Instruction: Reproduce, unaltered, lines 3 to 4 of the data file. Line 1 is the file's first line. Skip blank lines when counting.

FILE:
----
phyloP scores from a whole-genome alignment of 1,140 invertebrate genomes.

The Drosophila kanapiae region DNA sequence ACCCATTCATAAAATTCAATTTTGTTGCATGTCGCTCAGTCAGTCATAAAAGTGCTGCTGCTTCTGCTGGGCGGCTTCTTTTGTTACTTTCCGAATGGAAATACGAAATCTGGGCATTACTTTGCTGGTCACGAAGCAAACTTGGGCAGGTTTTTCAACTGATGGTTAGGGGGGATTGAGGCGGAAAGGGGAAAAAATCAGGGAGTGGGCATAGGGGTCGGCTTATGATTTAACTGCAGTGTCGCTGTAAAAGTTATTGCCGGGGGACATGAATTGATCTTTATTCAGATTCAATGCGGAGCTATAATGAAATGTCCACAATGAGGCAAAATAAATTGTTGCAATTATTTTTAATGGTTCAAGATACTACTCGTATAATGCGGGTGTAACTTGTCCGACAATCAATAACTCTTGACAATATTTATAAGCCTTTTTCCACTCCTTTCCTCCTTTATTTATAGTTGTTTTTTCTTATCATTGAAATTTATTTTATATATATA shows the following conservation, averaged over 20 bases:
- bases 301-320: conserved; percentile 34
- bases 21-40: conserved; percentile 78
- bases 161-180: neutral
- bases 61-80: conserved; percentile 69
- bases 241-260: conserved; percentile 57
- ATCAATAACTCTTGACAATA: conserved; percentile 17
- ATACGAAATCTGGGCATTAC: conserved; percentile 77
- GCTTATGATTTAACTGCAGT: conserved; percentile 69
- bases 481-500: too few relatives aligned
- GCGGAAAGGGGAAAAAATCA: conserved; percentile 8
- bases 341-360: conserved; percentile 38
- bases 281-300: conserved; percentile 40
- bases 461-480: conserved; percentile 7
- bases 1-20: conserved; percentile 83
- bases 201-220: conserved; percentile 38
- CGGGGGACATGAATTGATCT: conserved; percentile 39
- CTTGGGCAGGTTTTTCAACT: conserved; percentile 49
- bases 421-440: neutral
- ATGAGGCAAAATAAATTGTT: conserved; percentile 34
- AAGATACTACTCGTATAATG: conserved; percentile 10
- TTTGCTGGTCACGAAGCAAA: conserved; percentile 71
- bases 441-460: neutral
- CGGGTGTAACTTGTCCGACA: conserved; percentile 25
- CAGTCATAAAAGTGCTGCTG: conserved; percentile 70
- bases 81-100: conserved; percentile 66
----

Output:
- bases 301-320: conserved; percentile 34
- bases 21-40: conserved; percentile 78